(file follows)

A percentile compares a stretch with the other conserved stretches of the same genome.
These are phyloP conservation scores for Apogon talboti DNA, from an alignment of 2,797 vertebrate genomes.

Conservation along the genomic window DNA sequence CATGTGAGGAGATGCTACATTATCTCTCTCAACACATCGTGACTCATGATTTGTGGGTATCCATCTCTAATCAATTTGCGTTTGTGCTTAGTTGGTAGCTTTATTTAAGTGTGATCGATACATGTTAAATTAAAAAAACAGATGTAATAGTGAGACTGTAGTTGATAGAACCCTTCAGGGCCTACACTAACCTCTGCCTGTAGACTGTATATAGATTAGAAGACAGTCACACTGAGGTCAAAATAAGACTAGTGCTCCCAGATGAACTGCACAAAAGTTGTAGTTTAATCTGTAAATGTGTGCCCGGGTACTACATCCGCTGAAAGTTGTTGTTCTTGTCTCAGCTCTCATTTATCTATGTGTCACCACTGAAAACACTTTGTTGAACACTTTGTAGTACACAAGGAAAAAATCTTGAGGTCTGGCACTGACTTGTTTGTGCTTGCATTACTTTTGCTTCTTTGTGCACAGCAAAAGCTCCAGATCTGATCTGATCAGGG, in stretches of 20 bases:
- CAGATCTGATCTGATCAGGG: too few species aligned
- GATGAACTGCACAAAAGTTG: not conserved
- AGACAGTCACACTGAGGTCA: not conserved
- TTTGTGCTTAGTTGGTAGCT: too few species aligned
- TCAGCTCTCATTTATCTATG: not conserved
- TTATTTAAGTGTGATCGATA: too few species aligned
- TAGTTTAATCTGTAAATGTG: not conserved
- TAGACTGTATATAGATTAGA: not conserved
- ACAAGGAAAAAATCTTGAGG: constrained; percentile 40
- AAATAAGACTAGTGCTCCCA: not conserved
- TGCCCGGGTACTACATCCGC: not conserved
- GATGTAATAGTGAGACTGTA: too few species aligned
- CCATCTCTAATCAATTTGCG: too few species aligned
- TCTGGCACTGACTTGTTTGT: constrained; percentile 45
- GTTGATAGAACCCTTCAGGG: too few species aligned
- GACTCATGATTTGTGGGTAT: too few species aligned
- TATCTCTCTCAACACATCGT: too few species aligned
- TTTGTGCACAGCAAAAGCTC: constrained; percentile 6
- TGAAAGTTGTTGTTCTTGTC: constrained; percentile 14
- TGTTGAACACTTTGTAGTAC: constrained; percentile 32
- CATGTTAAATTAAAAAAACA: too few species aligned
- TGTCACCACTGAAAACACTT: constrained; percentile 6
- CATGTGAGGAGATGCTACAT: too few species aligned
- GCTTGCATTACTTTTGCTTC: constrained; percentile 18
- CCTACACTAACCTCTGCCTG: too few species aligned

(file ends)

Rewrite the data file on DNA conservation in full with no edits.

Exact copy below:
A percentile compares a stretch with the other conserved stretches of the same genome.
These are phyloP conservation scores for Apogon talboti DNA, from an alignment of 2,797 vertebrate genomes.

Conservation along the genomic window DNA sequence CATGTGAGGAGATGCTACATTATCTCTCTCAACACATCGTGACTCATGATTTGTGGGTATCCATCTCTAATCAATTTGCGTTTGTGCTTAGTTGGTAGCTTTATTTAAGTGTGATCGATACATGTTAAATTAAAAAAACAGATGTAATAGTGAGACTGTAGTTGATAGAACCCTTCAGGGCCTACACTAACCTCTGCCTGTAGACTGTATATAGATTAGAAGACAGTCACACTGAGGTCAAAATAAGACTAGTGCTCCCAGATGAACTGCACAAAAGTTGTAGTTTAATCTGTAAATGTGTGCCCGGGTACTACATCCGCTGAAAGTTGTTGTTCTTGTCTCAGCTCTCATTTATCTATGTGTCACCACTGAAAACACTTTGTTGAACACTTTGTAGTACACAAGGAAAAAATCTTGAGGTCTGGCACTGACTTGTTTGTGCTTGCATTACTTTTGCTTCTTTGTGCACAGCAAAAGCTCCAGATCTGATCTGATCAGGG, in stretches of 20 bases:
- CAGATCTGATCTGATCAGGG: too few species aligned
- GATGAACTGCACAAAAGTTG: not conserved
- AGACAGTCACACTGAGGTCA: not conserved
- TTTGTGCTTAGTTGGTAGCT: too few species aligned
- TCAGCTCTCATTTATCTATG: not conserved
- TTATTTAAGTGTGATCGATA: too few species aligned
- TAGTTTAATCTGTAAATGTG: not conserved
- TAGACTGTATATAGATTAGA: not conserved
- ACAAGGAAAAAATCTTGAGG: constrained; percentile 40
- AAATAAGACTAGTGCTCCCA: not conserved
- TGCCCGGGTACTACATCCGC: not conserved
- GATGTAATAGTGAGACTGTA: too few species aligned
- CCATCTCTAATCAATTTGCG: too few species aligned
- TCTGGCACTGACTTGTTTGT: constrained; percentile 45
- GTTGATAGAACCCTTCAGGG: too few species aligned
- GACTCATGATTTGTGGGTAT: too few species aligned
- TATCTCTCTCAACACATCGT: too few species aligned
- TTTGTGCACAGCAAAAGCTC: constrained; percentile 6
- TGAAAGTTGTTGTTCTTGTC: constrained; percentile 14
- TGTTGAACACTTTGTAGTAC: constrained; percentile 32
- CATGTTAAATTAAAAAAACA: too few species aligned
- TGTCACCACTGAAAACACTT: constrained; percentile 6
- CATGTGAGGAGATGCTACAT: too few species aligned
- GCTTGCATTACTTTTGCTTC: constrained; percentile 18
- CCTACACTAACCTCTGCCTG: too few species aligned